What is Firebug?
Firebug integrates with Firefox to put a wealth of development tools at our fingertips while we browse a website. Firebug allows us to understand and analyze the complex interactions that take place between various elements of any web page when it is loaded by a browser.
Although Firebug allows us to make changes to the source code of our web page, the changes are made to the copy of the HTML code that has been sent to the browser by the server. Any changes to the code are made in the copy that is available with the browser. The changes don’t get reflected in the code that is on the server. So, in order to ensure that the changes are permanent, corresponding changes have to be made in the code that resides on the server.
The history of Firebug
Firebug was initially developed by Joe Hewitt, one of the original Firefox creators, while working at Parakey Inc. Facebook purchased Parakey in July, 2007.
Currently, the open source development and extension of Firebug is overseen by the Firebug Working Group. It has representation from Mozilla, Google, Yahoo, IBM, Facebook, and many other companies.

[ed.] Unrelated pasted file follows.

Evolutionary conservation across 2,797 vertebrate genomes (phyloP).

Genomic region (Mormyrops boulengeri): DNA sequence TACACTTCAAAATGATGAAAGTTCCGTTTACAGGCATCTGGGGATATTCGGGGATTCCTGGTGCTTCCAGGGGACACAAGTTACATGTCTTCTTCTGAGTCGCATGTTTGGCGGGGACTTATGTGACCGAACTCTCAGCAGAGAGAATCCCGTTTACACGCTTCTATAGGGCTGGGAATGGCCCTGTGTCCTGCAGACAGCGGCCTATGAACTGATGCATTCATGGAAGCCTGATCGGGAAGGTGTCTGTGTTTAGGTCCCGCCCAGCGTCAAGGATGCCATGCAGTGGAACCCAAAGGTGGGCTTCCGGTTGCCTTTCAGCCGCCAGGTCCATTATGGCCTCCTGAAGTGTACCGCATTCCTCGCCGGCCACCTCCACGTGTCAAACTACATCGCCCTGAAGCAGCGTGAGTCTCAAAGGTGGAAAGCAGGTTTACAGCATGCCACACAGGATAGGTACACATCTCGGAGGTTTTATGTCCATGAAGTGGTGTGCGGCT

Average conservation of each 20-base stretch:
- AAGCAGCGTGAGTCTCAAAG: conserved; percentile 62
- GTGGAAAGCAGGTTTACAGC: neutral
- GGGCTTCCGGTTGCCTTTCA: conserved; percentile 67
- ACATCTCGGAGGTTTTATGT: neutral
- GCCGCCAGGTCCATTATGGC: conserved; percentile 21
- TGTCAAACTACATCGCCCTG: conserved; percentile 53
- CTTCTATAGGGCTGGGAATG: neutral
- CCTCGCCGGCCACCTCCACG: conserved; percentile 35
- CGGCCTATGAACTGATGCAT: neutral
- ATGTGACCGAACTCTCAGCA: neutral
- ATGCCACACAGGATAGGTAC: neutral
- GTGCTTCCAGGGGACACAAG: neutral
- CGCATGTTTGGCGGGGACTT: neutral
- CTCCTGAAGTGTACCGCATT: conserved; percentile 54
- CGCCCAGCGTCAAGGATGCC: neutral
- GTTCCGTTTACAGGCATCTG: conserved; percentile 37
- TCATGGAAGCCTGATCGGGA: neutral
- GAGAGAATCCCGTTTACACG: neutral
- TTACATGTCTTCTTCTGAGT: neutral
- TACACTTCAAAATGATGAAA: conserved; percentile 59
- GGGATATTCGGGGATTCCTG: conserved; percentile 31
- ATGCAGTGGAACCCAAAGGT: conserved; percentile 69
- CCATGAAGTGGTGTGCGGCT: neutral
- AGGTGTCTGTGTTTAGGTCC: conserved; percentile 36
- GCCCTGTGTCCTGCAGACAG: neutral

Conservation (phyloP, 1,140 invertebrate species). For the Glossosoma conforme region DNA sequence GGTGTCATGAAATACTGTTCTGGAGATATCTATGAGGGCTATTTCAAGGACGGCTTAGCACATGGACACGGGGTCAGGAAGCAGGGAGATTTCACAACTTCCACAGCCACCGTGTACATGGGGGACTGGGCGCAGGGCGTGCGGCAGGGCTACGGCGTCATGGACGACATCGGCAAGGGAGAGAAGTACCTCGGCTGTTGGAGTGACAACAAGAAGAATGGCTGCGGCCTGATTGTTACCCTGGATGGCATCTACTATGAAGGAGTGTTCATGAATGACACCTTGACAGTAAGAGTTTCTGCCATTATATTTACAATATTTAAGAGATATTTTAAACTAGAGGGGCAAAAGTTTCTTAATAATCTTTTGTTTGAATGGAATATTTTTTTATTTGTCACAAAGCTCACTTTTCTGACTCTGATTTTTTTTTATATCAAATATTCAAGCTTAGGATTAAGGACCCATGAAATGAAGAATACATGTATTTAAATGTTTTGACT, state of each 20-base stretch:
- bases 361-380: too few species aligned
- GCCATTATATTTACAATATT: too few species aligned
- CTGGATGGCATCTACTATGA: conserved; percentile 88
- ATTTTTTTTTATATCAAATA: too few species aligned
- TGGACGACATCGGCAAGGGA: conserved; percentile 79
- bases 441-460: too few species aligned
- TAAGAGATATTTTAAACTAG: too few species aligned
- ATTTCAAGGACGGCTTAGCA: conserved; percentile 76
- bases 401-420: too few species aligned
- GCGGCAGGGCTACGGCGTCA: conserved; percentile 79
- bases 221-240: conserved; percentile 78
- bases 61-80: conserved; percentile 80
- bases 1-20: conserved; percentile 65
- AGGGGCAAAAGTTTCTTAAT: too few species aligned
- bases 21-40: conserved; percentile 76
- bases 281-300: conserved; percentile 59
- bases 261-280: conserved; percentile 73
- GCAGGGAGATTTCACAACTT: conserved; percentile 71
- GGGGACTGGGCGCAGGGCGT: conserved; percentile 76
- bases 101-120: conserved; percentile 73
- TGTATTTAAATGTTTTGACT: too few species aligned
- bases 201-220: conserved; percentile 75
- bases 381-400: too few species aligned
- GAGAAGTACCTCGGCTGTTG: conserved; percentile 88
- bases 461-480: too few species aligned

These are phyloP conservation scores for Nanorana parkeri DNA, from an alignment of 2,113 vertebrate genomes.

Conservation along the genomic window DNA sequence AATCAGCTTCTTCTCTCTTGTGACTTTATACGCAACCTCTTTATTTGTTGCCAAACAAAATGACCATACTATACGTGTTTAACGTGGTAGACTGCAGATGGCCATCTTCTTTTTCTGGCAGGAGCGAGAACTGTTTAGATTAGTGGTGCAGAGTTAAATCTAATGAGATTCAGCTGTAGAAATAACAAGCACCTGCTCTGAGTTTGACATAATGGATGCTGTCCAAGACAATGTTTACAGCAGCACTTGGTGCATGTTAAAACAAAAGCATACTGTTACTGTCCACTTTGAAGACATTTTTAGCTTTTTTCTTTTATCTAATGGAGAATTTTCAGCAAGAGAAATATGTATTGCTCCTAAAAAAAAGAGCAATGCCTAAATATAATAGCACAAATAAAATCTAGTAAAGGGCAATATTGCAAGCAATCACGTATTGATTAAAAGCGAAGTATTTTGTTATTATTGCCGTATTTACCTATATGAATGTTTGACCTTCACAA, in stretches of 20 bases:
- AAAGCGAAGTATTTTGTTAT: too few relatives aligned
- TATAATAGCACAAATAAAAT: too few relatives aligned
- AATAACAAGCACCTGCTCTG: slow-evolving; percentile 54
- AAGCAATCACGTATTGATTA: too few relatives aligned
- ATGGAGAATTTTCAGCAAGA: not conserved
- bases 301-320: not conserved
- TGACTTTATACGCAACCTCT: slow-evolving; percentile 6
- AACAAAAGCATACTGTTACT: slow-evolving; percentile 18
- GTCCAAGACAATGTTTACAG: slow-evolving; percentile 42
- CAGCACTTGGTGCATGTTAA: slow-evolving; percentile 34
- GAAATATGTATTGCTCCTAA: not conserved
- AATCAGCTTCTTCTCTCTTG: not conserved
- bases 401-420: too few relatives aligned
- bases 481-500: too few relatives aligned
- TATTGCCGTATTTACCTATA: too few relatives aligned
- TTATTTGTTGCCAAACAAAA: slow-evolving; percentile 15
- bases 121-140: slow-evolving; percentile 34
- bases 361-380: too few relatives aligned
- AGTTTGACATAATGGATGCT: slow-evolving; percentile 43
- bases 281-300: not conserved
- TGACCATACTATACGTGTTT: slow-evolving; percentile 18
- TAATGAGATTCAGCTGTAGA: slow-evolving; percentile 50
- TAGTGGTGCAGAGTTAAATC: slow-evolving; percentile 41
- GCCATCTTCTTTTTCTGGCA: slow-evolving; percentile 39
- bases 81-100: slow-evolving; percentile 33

Firebug 1.0 Beta was released in December 2006. Firebug usage has grown very fast since then. Approximately 1.3 million users have Firebug installed as of January 2009.
The latest version of Firebug is 1.5. Today, Firebug has a very open and thriving community. Some individuals as well as some companies have developed very useful plugins on top of Firebug.
The need for Firebug
Firebug fills this gap very nicely—it provides all the tools that today’s web developer needs in order to be productive and efficient with code that runs in the browser.
Firebug has a host of features that allow us to do the following (and much more!):
- Inspect and edit HTML
- Inspect and edit CSS and visualize CSS metrics
- Use a performance tuning application
- Explore the DOM
- Analyze AJAX calls